Here’s the latest from around the AL West…
- Jerry Dipoto originally signed a three-year deal with the Mariners, FanRag Sports’ Jon Heyman reports, so the general manager is entering his last year under contract. Seattle is 164-160 in two seasons under Dipoto, with a winning year in 2016 followed up by a disappointing, injury-filled year this season. There haven’t been any rumblings about Dipoto’s job security, however, and it would make sense if the M’s explored extensions with Dipoto and manager Scott Servais (whose deal is also up after 2018) this winter in order to avoid lame-duck status for either man. More pressure would seem to be on Servais since managers are more readily replaced than GMs, though Dipoto recently defended his skipper against some reports of clubhouse criticism. The firings of bench coach Tim Bogar and first base coach Casey Candaele does remove some of Servais’ support system — Heyman notes that Candaele and Servais are good friends, while Bogar is close with Dipoto.
- The Angels announced earlier this week that hitting coach Dave Hansen won’t return to the club next season. Hansen had been with L.A. for the last four seasons, first as an assistant hitting coach and then taking over the lead job in 2016-17. The Angels finished near the bottom of most offensive categories last year, as Mike Trout (181), Andrelton Simmons (103) and late-August addition Justin Upton (137) were the only regulars to finish with a wRC+ above the league-average 100 mark. (Yunel Escobar also finished with a 100 wRC+ on the dot.)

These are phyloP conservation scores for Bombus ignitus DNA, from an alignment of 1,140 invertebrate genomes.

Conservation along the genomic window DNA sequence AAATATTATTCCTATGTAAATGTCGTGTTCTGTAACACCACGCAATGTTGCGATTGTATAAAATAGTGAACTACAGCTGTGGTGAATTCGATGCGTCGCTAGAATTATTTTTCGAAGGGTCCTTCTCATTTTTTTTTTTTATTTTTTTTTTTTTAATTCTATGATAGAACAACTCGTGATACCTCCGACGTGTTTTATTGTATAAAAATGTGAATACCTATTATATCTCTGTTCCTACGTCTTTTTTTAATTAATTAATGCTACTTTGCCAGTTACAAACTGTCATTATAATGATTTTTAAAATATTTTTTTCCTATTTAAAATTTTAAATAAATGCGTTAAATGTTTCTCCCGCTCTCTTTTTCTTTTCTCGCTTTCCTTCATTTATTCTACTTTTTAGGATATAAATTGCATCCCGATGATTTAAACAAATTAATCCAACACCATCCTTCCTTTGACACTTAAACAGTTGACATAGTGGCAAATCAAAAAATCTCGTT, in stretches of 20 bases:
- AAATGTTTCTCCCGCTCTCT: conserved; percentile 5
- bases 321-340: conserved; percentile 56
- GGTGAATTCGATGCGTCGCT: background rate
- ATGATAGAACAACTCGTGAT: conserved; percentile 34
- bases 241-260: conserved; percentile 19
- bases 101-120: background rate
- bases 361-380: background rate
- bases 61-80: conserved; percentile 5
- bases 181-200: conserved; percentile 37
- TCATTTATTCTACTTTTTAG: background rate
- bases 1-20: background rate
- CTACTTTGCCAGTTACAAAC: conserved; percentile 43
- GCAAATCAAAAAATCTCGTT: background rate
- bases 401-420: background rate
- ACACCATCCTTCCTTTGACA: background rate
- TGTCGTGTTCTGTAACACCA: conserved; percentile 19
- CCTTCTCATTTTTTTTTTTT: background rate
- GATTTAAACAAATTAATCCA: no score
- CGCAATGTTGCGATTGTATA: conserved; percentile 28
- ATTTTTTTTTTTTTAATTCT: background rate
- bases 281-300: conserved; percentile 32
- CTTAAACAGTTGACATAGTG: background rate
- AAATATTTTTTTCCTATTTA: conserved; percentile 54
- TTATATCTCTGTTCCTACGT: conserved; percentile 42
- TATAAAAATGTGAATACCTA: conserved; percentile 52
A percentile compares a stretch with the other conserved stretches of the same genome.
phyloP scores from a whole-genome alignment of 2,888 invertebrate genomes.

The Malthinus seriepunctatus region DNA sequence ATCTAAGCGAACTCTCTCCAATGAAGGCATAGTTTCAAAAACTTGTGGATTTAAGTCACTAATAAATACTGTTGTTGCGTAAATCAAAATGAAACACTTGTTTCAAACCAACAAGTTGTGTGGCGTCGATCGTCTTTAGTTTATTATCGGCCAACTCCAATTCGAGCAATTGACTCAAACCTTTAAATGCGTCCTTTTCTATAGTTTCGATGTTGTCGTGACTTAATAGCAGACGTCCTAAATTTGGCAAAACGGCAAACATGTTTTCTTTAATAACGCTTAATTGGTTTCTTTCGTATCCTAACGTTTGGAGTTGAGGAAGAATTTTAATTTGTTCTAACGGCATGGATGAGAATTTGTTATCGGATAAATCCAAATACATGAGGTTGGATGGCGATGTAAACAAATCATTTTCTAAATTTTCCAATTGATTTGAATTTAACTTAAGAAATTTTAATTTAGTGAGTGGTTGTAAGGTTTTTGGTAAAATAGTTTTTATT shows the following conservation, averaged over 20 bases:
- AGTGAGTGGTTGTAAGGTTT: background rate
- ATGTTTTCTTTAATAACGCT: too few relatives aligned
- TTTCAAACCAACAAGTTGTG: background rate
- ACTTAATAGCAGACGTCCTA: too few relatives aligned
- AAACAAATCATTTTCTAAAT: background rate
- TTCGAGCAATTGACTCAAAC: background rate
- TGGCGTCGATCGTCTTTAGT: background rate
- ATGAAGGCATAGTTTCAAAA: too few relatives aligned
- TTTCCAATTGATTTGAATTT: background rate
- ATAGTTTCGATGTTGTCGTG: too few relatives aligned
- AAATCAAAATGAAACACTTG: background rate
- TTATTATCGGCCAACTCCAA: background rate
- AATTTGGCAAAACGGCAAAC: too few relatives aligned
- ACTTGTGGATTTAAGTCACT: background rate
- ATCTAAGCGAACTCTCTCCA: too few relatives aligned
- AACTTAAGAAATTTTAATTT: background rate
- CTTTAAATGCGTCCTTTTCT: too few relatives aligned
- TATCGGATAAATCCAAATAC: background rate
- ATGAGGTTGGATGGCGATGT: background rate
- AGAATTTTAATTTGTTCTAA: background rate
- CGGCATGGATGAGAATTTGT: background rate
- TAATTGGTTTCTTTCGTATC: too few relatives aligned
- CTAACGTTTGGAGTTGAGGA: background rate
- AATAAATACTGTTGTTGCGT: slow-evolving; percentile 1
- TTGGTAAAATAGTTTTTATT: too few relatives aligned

- Analytics played a major role in the Astros’ rebuild and subsequent rise to World Series contender, though as Alex Speier of the Boston Globe writes, the Astros are now faced with the challenge of staying ahead of the curve. “It’s a double-edged sword. If [other teams are] following things we did first, it means, a) it works; and b) our advantage is gone, or dissipating,” Houston GM Jeff Luhnow said. “That’s why we’re constantly trying to figure out how we can gain small advantages in multiple areas. We’re all observing each other. I copy what I see works with other teams and vice-versa. Keeping things a secret allows you to benefit longer but it’s hard to do.”